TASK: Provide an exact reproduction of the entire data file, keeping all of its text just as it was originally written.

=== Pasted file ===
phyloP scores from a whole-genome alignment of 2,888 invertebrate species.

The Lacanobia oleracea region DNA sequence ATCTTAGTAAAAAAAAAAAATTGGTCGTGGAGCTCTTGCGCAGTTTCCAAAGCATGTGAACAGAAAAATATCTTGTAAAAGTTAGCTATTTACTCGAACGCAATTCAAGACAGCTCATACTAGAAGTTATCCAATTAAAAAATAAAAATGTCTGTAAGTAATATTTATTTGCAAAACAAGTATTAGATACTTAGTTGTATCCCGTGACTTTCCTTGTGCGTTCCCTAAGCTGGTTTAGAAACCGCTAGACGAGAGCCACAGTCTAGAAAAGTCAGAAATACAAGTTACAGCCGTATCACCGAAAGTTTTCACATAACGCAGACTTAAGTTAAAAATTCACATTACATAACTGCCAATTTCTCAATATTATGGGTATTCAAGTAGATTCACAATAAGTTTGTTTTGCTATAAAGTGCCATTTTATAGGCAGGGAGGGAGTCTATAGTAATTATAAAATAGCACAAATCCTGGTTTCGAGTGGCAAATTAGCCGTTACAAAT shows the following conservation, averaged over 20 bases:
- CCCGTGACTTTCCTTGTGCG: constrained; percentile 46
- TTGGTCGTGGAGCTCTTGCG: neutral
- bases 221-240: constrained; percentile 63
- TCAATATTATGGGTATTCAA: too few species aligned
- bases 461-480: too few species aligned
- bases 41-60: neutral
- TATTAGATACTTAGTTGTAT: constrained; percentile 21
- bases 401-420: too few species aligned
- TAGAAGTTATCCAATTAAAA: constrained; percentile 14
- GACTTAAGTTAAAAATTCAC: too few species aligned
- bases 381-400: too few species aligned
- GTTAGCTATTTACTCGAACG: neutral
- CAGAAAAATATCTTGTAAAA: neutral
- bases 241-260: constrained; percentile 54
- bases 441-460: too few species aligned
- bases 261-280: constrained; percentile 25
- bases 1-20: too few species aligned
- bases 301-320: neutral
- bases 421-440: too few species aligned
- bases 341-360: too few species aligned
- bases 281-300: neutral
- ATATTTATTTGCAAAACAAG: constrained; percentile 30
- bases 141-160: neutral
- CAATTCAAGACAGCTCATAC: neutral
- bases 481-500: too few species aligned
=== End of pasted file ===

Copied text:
phyloP scores from a whole-genome alignment of 2,888 invertebrate species.

The Lacanobia oleracea region DNA sequence ATCTTAGTAAAAAAAAAAAATTGGTCGTGGAGCTCTTGCGCAGTTTCCAAAGCATGTGAACAGAAAAATATCTTGTAAAAGTTAGCTATTTACTCGAACGCAATTCAAGACAGCTCATACTAGAAGTTATCCAATTAAAAAATAAAAATGTCTGTAAGTAATATTTATTTGCAAAACAAGTATTAGATACTTAGTTGTATCCCGTGACTTTCCTTGTGCGTTCCCTAAGCTGGTTTAGAAACCGCTAGACGAGAGCCACAGTCTAGAAAAGTCAGAAATACAAGTTACAGCCGTATCACCGAAAGTTTTCACATAACGCAGACTTAAGTTAAAAATTCACATTACATAACTGCCAATTTCTCAATATTATGGGTATTCAAGTAGATTCACAATAAGTTTGTTTTGCTATAAAGTGCCATTTTATAGGCAGGGAGGGAGTCTATAGTAATTATAAAATAGCACAAATCCTGGTTTCGAGTGGCAAATTAGCCGTTACAAAT shows the following conservation, averaged over 20 bases:
- CCCGTGACTTTCCTTGTGCG: constrained; percentile 46
- TTGGTCGTGGAGCTCTTGCG: neutral
- bases 221-240: constrained; percentile 63
- TCAATATTATGGGTATTCAA: too few species aligned
- bases 461-480: too few species aligned
- bases 41-60: neutral
- TATTAGATACTTAGTTGTAT: constrained; percentile 21
- bases 401-420: too few species aligned
- TAGAAGTTATCCAATTAAAA: constrained; percentile 14
- GACTTAAGTTAAAAATTCAC: too few species aligned
- bases 381-400: too few species aligned
- GTTAGCTATTTACTCGAACG: neutral
- CAGAAAAATATCTTGTAAAA: neutral
- bases 241-260: constrained; percentile 54
- bases 441-460: too few species aligned
- bases 261-280: constrained; percentile 25
- bases 1-20: too few species aligned
- bases 301-320: neutral
- bases 421-440: too few species aligned
- bases 341-360: too few species aligned
- bases 281-300: neutral
- ATATTTATTTGCAAAACAAG: constrained; percentile 30
- bases 141-160: neutral
- CAATTCAAGACAGCTCATAC: neutral
- bases 481-500: too few species aligned